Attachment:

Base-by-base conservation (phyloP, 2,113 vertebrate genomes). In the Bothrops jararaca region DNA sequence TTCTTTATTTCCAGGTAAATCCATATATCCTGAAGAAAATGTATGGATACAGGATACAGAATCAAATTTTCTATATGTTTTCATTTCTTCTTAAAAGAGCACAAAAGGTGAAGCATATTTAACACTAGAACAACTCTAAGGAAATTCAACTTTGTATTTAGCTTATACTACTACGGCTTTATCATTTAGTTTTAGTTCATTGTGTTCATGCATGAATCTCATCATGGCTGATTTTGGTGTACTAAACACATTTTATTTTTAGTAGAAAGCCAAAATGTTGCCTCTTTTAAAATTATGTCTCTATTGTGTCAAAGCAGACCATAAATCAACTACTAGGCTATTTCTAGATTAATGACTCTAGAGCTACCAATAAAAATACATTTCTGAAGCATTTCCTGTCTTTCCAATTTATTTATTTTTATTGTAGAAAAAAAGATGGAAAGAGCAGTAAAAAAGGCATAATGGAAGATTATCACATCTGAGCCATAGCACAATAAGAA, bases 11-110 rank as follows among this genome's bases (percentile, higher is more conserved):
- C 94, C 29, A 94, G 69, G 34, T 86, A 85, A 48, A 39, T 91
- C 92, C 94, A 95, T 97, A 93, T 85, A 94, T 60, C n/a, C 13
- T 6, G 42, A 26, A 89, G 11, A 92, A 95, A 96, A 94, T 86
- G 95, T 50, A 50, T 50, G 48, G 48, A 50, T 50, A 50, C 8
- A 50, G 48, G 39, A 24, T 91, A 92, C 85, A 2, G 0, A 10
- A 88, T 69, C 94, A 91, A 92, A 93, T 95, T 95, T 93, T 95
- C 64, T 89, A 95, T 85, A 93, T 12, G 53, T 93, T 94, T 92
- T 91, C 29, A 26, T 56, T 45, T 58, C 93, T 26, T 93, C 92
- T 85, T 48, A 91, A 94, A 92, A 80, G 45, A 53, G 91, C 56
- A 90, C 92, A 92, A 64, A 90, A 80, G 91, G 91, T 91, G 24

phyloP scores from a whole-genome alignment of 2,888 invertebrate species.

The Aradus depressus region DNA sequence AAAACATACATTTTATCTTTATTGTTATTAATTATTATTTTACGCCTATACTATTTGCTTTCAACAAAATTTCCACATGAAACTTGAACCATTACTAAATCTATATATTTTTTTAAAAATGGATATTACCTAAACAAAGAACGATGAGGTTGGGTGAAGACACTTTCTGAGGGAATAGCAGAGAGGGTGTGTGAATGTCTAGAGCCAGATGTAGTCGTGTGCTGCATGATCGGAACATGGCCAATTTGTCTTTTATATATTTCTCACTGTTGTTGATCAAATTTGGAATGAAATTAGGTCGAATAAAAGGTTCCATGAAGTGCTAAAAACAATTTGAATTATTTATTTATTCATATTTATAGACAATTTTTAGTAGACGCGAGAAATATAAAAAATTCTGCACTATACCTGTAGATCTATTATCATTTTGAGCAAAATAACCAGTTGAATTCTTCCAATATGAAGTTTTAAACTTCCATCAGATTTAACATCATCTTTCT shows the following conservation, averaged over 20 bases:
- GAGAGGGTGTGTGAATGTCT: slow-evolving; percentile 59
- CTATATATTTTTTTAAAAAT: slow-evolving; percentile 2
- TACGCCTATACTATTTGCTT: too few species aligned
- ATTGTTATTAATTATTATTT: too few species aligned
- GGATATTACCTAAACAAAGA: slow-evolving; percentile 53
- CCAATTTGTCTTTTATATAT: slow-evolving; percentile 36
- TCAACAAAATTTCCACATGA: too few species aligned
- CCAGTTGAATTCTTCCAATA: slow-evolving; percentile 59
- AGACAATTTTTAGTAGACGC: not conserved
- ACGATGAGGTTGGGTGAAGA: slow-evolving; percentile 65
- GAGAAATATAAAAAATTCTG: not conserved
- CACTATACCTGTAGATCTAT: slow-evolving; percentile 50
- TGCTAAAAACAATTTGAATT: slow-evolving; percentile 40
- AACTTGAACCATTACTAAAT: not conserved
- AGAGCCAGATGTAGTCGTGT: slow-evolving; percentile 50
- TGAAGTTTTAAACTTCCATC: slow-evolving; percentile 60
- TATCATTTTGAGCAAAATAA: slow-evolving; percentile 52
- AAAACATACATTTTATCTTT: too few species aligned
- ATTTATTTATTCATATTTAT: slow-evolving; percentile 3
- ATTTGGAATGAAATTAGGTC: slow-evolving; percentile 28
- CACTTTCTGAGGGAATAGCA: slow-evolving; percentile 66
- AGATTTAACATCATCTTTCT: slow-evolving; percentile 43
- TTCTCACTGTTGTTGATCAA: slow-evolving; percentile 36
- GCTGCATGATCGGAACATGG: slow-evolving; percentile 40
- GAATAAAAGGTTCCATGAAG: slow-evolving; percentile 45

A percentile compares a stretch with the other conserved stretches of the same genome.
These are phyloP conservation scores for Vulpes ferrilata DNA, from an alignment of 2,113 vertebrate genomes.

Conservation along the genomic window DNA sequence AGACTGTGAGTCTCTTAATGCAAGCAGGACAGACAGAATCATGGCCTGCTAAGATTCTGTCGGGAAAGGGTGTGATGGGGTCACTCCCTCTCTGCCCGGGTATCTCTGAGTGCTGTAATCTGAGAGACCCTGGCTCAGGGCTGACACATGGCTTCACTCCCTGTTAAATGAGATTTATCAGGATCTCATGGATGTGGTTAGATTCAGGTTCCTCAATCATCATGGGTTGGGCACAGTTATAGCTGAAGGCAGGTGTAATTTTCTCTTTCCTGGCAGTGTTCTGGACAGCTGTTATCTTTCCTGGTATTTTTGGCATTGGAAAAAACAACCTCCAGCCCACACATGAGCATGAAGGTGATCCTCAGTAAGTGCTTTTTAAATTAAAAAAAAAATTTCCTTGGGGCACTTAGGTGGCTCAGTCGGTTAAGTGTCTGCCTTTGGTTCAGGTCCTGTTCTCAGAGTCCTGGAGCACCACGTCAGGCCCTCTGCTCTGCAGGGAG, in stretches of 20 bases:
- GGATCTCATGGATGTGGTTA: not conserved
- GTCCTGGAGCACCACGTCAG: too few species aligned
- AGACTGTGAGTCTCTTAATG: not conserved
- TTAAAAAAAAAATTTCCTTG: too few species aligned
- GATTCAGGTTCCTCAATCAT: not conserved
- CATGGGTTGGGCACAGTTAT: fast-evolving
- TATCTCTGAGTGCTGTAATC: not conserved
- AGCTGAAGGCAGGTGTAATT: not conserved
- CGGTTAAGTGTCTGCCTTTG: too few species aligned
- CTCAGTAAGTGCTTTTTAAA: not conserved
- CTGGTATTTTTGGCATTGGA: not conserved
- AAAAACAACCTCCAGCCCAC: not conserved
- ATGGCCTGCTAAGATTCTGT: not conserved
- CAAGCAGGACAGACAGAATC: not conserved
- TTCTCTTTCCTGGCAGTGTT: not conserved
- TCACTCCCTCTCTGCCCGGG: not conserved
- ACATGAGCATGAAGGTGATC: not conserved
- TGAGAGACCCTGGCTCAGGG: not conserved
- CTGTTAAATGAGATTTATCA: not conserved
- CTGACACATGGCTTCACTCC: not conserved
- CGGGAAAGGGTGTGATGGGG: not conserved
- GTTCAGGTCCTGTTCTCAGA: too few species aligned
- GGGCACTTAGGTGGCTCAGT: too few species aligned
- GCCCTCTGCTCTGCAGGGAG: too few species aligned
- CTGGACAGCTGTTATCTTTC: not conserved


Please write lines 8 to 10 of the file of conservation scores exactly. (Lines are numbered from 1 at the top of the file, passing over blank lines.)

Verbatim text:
- C 64, T 89, A 95, T 85, A 93, T 12, G 53, T 93, T 94, T 92
- T 91, C 29, A 26, T 56, T 45, T 58, C 93, T 26, T 93, C 92
- T 85, T 48, A 91, A 94, A 92, A 80, G 45, A 53, G 91, C 56